Back Here, I talked about the differences between HTP and LTP, and why it’s important. I remember, not all that long ago, when I myself learned the difference between HTP and LTP, and how it really shook me up at first.
Sitting there in the lighting shop programming moving lights, I thought to myself “Gosh, this LTP thing isn’t any good for conventional lights“, only a few months later think “Gosh, how in the world did I ever live without this“.
A few months after that I had to program a show on an HTP console, and I thought “Why did I ever think this was better?”
So What Changed?
Well, I did, of course! What we think in our minds determines our attitude about a certain topic.
I used to think I could never program moving lights, and well…I’ve proved that one wrong again and again! I know that changing your mindset and learning the differences can be tough, but stick with it and you’ll learn.
If you’re learning LTP, you may have a lot of questions when you’re programming.
I want to quickly share some of the assumptions I made in the “old world” that really crippled me in the “new world” of LTP and filled me with so many questions that didn’t matter. I just wasn’t grasping the fullness of LTP.
The first assumption I made was that “you have to release everything”.
In the HTP world, you need to worry about whether or not the light you are about to bring up is already being controlled by another fader. For me, that belief carried over into LTP world, and I constantly was trying to figure out if there was a fader I needed to release as I brought up a new fader. Everything changed when I realized that I didn’t have a release anything unless I needed it to go dark.
All you need to do is play the latest scene, and the console will take over and release the old scene. Want to go back to the old scene again? Simple- just play or assert it!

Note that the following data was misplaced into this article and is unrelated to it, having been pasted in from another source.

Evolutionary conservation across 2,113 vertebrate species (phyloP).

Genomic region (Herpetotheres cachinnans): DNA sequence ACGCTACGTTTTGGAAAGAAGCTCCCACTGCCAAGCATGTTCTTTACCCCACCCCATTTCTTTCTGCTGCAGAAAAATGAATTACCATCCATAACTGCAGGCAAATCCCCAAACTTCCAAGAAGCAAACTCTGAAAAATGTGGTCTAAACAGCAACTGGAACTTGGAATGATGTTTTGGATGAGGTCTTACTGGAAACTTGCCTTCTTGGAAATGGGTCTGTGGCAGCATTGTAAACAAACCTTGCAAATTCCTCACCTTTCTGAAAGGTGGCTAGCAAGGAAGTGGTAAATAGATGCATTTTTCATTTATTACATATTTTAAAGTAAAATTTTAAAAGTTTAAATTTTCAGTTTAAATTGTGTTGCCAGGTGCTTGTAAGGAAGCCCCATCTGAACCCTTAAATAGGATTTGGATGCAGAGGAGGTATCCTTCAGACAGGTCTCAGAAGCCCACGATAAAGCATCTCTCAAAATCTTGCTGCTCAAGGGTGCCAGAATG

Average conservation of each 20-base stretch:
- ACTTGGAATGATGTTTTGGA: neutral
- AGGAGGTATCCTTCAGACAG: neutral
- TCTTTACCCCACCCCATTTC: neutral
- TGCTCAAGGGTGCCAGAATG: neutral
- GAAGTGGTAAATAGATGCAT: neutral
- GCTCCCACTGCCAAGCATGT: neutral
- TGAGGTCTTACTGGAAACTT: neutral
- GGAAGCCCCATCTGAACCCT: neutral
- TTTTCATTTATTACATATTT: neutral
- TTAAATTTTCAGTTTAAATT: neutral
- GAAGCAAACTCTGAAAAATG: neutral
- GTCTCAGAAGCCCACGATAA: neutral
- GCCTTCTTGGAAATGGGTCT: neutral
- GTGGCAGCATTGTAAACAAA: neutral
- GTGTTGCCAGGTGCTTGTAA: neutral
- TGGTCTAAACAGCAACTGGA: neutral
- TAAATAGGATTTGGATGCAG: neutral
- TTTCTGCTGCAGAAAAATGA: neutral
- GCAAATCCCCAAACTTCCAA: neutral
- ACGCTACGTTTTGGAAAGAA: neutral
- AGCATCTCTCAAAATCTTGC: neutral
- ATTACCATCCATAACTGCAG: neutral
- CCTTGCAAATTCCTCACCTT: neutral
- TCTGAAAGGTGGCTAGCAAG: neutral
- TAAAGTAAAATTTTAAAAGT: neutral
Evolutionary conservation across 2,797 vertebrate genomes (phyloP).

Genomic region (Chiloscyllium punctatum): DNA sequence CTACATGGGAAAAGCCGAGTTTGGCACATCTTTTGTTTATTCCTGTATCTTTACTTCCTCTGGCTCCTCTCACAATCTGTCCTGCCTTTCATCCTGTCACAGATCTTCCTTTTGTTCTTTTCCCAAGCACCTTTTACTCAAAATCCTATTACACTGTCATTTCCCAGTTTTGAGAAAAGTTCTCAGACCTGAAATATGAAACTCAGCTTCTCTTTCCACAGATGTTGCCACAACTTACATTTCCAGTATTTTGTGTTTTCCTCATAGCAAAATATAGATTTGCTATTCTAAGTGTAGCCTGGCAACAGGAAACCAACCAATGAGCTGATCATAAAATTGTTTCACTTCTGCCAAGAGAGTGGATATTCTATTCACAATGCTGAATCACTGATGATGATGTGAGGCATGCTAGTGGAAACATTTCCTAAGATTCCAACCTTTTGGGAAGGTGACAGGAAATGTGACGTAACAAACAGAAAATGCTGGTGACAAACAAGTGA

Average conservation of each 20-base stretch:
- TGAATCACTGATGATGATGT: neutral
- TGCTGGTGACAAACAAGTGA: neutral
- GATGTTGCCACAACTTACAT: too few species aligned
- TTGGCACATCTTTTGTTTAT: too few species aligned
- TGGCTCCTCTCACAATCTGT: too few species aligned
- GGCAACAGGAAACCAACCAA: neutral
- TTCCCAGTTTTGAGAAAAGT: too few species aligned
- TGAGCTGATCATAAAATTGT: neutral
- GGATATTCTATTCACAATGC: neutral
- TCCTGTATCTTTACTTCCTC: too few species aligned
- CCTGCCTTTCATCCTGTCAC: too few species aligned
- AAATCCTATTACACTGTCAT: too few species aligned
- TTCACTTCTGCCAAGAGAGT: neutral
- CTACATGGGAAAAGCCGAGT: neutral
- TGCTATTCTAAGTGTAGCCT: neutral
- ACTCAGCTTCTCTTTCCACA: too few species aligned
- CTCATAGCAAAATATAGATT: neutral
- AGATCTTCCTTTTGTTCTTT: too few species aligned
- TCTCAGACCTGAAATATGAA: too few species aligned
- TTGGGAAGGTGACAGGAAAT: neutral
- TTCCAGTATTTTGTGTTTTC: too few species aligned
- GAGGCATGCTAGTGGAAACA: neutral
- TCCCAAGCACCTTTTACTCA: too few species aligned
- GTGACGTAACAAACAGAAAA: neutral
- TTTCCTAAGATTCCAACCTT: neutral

Another inference that I kept from the HTP world was that “You always have to use HTP. For everything”. This came from the fact that most HTP consoles don’t offer the ability to change the priority mode they run in. Thankfully, that also isn’t true.
Most modern moving light consoles allow you to set a playback fader to “HTP mode” for intensities and/or all parameters for certain situations where you want complete, easy, quick control of a light or group of lights. What if you want a hazer fader that never can be over-ridden or released? What if you need your blinder lights or other conventionals on a grab-able fader?
You can use HTP. It’s there, but it’s not the norm anymore.
I also had trouble adjusting to how to program in the LTP world. The first big difference is the concept of a programmer, meaning that not everything you see on stage is recorded in the cue.
The other big change is that you only need to record changes since the last cue. This is called “Tracking” When you come from HTP and you are used to programming absolutely every light and parameter into every cue, there is a rude awakening when you learn that you don’t have to in the LTP world.
It is very cool, and very time-saving that you only have to record where the lighting changes, all lights that don’t change track forward, which is highly helpful on shows with larger fixture counts.
Why is this important?
This is all really important because the future is LTP. As we see many new consoles being released as with LTP design because it rules for controlling LED’s and moving lights, prices come down and higher technology gets in more hands.
Of course, every situation is different and has different needs, and you don’t have to own an LTP console to run a few moving lights. But don’t be surprised if you end up with one in the future, because the times, they are a changin’!
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